I’ve been thinking about compromise this week. Compromise is one of those odd things that we value without always thinking about whether it’s best. I think many of us find compromise difficult. In so many situations it really is the only way to achieve anything at all. If I hadn’t learned to compromise, I certainly wouldn’t have the wonderful people and things I have in mu life right now.
I still find that there are some times when I feel pressured to compromise, where a more realistic look at the situation suggests that a compromise is actually not the right decision. There are some things that I will never compromise on. These are my most dearly held values. I won’t compromise on my family’s safety. I won’t compromise when I consider something to be a question of my integrity. I won’t compromise if I believe that it will harm others.
There are other times when I actually think it might be worth considering whether a compromise actually serves anyone. There are many situations where a compromise means that both parties are unhappy. If my wife wants a new car and I want to save money, buying her a scooter might seem like a compromise. It’s a lot cheaper than a car but she’s still getting a new vehicle, right? Well no. She wouldn’t be amused at not being able to travel on the motorways and I’d still be annoyed at having spent money that didn’t need to be spent. In this example, it might actually be better for one of us to step back and acknowledge that our desires might be different, but we were willing to let the other person have their own way completely.
This might seem antithetical to those who believe that everything has to be ‘fair’, but it’s absolutely the best choice for my family in that situation. We discuss it, we talk about how much we each want our preference, see whether there’s a compromise that fulfils both of our needs and, if there isn’t, the person who is less invested in the outcome will usually step back.
The key to working out whether to compromise or not is right there. We talk about our needs. We don’t just say “I want to save money”. We say “I know that we have a lot of expenses coming in over the next few months and I would feel more secure if we built up a little bit more of a buffer before spending large sums of money”. We don’t say “I want a new car”. We say “Driving long distances in our current car worries me because it has broken down twice. I have a lot of long distance driving coming up so I’d like something I trusted more”. We work together.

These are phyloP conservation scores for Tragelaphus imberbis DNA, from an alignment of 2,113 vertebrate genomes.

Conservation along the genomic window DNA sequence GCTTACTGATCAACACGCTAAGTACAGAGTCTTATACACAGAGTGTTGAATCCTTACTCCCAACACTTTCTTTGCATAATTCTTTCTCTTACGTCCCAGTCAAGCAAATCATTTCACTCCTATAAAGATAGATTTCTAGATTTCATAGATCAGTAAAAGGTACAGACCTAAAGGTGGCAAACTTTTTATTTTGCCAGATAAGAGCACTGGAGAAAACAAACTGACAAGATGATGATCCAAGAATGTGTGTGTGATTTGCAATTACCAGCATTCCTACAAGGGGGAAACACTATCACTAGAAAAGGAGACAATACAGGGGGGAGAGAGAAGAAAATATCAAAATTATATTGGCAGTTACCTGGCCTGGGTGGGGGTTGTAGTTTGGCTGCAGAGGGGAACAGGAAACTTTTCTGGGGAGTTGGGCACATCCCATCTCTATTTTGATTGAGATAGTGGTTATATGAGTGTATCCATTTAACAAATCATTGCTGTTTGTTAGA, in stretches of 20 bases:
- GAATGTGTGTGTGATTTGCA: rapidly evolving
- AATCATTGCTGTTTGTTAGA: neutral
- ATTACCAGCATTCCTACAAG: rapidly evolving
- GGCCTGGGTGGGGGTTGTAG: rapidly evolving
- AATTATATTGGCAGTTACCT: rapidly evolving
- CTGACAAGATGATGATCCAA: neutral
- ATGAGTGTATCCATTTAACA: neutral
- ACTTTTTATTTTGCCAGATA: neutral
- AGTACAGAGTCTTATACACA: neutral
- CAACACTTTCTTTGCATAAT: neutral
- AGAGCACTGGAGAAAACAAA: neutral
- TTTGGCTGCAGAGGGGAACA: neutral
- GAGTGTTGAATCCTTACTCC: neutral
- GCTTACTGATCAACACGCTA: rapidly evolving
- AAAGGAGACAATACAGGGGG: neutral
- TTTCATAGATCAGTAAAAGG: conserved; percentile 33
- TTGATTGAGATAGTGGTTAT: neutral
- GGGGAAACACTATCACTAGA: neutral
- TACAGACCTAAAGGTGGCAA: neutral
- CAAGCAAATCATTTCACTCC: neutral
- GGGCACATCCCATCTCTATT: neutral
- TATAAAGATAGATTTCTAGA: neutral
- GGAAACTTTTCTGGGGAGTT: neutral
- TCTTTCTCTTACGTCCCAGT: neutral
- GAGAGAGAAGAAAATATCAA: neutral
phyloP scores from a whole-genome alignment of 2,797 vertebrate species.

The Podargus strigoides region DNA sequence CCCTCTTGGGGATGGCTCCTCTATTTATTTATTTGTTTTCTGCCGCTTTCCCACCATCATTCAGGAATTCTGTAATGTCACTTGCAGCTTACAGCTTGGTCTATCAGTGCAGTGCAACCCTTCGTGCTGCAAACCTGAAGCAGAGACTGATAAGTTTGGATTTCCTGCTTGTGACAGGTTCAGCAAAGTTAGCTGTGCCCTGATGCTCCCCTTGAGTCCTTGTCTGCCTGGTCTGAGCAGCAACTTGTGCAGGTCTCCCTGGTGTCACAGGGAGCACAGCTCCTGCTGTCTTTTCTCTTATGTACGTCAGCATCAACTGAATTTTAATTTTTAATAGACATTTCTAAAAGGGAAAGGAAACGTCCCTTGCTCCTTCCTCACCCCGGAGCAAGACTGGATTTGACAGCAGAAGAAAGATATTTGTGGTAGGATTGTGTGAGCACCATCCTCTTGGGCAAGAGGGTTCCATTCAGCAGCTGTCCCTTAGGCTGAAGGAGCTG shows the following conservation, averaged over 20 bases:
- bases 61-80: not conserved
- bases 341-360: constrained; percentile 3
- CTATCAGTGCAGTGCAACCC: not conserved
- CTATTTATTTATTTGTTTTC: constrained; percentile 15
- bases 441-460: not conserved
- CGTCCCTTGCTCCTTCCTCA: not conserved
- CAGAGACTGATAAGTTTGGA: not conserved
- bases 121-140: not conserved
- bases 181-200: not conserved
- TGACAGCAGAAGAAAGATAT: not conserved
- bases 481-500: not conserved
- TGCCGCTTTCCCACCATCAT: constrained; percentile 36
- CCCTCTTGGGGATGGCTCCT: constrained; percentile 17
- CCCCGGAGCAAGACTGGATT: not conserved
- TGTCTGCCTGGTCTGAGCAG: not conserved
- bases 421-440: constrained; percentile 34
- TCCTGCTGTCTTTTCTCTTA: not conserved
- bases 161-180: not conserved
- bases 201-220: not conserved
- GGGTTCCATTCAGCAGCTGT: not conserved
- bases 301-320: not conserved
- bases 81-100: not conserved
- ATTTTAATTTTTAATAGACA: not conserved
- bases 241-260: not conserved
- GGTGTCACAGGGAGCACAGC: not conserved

This approach to compromise works in so many different contexts. One unusual one that I have recently been discussing, and I would like to highlight, is the way in which we mentally compromise when told conflicting stories. When we’re given two accounts of an event, there is a tendency to try to find a compromise position. We assume that the truth must lie somewhere close to the mid point between the two. When you think a little more carefully, however, this rewards those who lie the most. If one person is telling the truth, the more extreme the other person’s lie is, the further our beliefs get from the truth.
Once we shake off the instinctive “the mid point is probably fair” reaction, whether to the truth or to compromise, we find that we have far more options. It does take a little more work. Finding the midpoint between two positions is easy. Understanding the needs you are trying to fulfil at any particular time is hard. It takes self-awareness and honesty, but it allows you to see quickly whether a compromise is the best goal in that situation. It’s the only way to find a compromise that leaves both parties feeling that they got what they needed. Making sure that everyone gets their needs met as far as possible is far more important than some arbitrary notion of what’s fair. As a friend of mine responds whenever someone tells her she’s not being fair:
“Fair is where you get candyfloss”
I don’t want candyfloss. I want to get the right outcome for me and the people around me.